I have recently posted about the options available to employees who become aware of unethical and fraudulent practices in the workplace, in particular with respect to government contracts or in publicly-traded companies.
On Friday, the Court of Appeals for the Second Circuit issued an opinion in Employees' Retirement System v. Green Mountain Coffee Roasters, which highlighted the kinds of facts and circumstances to which I was referring, i.e., employees' knowledge that public statements made by management were false and misleading. While management was telling the marketplace that inventory was down, demand up, and that the company had lots of room to grow (all positive indicators for the share price), in fact the company had excess stockpiles of inventory, was discarding product, concealing its backstock from internal auditors, and engaged in accounting shenangians to hide the facts.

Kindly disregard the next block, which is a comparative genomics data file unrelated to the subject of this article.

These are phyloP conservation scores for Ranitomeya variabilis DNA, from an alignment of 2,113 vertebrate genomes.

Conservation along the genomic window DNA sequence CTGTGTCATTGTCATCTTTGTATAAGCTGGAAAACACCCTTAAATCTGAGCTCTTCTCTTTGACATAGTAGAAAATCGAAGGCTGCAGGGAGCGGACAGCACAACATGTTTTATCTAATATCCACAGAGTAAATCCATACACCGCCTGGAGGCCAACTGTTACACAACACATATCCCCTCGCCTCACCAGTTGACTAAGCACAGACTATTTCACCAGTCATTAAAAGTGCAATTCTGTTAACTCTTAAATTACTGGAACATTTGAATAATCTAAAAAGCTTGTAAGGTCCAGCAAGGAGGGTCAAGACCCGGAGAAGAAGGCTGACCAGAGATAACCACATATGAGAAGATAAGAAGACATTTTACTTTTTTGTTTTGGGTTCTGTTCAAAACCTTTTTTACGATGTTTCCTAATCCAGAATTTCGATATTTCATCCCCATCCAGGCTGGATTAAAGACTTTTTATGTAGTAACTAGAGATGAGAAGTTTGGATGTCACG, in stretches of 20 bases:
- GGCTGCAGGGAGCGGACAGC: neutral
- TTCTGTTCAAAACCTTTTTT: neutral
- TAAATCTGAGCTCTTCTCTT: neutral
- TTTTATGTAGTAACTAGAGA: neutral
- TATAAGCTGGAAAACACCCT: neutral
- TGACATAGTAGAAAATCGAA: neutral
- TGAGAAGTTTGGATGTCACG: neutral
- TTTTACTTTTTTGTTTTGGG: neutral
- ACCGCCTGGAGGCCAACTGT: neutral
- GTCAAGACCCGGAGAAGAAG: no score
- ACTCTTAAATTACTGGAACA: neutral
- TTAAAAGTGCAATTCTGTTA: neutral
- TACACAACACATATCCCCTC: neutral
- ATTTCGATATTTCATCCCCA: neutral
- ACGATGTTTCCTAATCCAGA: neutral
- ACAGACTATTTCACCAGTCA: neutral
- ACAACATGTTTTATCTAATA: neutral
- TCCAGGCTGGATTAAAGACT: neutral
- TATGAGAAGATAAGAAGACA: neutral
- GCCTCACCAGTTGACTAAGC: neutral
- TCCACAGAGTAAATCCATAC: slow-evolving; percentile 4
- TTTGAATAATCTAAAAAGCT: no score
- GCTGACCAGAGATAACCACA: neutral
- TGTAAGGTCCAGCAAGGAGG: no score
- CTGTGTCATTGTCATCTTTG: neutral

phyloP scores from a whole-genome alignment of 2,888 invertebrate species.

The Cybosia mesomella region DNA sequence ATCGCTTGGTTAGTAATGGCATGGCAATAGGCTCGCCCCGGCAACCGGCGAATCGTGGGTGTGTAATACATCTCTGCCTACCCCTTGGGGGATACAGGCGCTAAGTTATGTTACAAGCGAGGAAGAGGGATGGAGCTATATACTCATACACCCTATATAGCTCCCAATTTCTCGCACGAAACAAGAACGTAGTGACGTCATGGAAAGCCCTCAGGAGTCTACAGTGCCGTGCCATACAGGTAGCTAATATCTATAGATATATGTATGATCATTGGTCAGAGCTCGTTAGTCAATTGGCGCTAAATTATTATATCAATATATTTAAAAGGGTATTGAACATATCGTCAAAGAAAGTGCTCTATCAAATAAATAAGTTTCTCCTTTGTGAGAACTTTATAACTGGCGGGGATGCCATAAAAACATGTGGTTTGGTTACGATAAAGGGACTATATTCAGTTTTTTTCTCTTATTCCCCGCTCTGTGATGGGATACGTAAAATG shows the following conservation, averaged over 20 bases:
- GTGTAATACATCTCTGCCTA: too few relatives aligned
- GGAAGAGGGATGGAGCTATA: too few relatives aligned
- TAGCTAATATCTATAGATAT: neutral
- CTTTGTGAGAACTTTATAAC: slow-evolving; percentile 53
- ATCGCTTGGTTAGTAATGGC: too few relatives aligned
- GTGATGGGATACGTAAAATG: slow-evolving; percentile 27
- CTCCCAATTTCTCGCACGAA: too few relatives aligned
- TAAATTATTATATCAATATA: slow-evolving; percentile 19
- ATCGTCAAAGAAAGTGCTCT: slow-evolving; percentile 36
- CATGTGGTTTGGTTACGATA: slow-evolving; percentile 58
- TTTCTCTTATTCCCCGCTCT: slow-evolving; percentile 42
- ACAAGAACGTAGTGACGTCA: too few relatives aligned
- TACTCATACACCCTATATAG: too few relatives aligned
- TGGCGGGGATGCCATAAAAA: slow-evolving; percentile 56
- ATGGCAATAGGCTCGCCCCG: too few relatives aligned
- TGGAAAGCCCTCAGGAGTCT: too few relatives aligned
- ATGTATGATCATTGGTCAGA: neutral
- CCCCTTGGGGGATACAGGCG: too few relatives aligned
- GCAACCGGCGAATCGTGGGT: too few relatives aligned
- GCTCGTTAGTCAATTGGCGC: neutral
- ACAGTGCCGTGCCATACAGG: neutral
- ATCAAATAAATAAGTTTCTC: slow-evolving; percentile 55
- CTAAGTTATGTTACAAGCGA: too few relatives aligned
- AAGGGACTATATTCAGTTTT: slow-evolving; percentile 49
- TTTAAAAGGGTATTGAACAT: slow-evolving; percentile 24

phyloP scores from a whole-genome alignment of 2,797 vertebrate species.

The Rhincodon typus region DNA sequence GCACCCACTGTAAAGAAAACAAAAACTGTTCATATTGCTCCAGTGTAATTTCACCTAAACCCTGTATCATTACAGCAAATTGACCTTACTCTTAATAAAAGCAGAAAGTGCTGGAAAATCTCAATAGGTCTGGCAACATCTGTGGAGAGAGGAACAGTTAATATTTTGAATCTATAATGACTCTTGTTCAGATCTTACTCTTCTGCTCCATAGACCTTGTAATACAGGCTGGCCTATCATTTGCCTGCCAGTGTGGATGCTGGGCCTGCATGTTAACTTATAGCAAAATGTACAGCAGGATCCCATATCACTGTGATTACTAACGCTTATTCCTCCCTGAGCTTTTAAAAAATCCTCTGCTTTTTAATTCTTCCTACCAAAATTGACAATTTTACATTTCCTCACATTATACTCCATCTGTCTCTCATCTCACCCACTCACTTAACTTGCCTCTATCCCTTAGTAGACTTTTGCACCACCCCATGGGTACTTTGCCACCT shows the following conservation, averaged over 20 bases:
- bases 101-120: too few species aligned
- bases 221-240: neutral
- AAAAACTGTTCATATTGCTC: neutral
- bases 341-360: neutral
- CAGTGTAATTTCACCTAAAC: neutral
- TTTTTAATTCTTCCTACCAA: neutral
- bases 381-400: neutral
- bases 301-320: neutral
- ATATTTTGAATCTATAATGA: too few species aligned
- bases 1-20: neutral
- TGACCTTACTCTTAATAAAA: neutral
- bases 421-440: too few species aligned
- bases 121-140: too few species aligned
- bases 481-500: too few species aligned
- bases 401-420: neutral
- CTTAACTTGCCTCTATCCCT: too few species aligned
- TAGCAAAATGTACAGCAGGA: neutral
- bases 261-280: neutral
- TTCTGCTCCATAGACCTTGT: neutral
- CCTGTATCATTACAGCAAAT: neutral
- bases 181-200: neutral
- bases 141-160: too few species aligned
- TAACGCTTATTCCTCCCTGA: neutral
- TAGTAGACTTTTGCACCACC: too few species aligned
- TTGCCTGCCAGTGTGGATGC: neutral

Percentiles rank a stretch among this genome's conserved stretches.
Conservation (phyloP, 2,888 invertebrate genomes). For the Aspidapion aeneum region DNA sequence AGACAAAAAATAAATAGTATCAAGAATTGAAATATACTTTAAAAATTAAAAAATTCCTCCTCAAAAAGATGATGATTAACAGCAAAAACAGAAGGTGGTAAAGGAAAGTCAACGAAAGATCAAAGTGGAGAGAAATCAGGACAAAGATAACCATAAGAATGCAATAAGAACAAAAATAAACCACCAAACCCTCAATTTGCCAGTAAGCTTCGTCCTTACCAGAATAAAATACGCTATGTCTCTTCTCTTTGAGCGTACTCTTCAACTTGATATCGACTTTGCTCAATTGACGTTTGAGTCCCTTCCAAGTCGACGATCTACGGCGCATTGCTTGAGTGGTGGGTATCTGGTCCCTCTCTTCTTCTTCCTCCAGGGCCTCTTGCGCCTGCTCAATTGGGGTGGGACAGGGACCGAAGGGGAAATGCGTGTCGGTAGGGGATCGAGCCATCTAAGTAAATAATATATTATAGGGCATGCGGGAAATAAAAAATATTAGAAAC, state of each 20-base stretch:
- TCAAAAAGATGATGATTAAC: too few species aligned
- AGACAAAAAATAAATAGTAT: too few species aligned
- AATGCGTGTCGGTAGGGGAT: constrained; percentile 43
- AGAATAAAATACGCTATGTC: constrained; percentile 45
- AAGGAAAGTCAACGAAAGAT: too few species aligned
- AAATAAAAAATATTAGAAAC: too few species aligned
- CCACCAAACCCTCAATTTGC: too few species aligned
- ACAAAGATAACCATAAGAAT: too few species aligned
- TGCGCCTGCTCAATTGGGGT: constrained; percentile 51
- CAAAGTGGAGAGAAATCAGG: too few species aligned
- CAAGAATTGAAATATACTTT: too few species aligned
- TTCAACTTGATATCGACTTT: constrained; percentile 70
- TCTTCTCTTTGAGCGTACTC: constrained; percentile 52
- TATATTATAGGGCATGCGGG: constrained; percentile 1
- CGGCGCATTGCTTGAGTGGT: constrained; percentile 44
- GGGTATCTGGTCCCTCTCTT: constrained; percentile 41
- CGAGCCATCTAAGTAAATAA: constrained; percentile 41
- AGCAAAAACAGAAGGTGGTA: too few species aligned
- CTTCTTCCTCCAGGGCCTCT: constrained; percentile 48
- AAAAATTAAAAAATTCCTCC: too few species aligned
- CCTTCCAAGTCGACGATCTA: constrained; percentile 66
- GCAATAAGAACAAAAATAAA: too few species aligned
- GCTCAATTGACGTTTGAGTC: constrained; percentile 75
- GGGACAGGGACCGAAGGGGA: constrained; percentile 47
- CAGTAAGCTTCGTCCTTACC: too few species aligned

I wrote a bit more extensively about the lawsuit and the allegations here. Reporting this kind of information -- which may be done anonymously, through counsel, to protect the employee -- can lead to substantial recoveries for the whistleblower.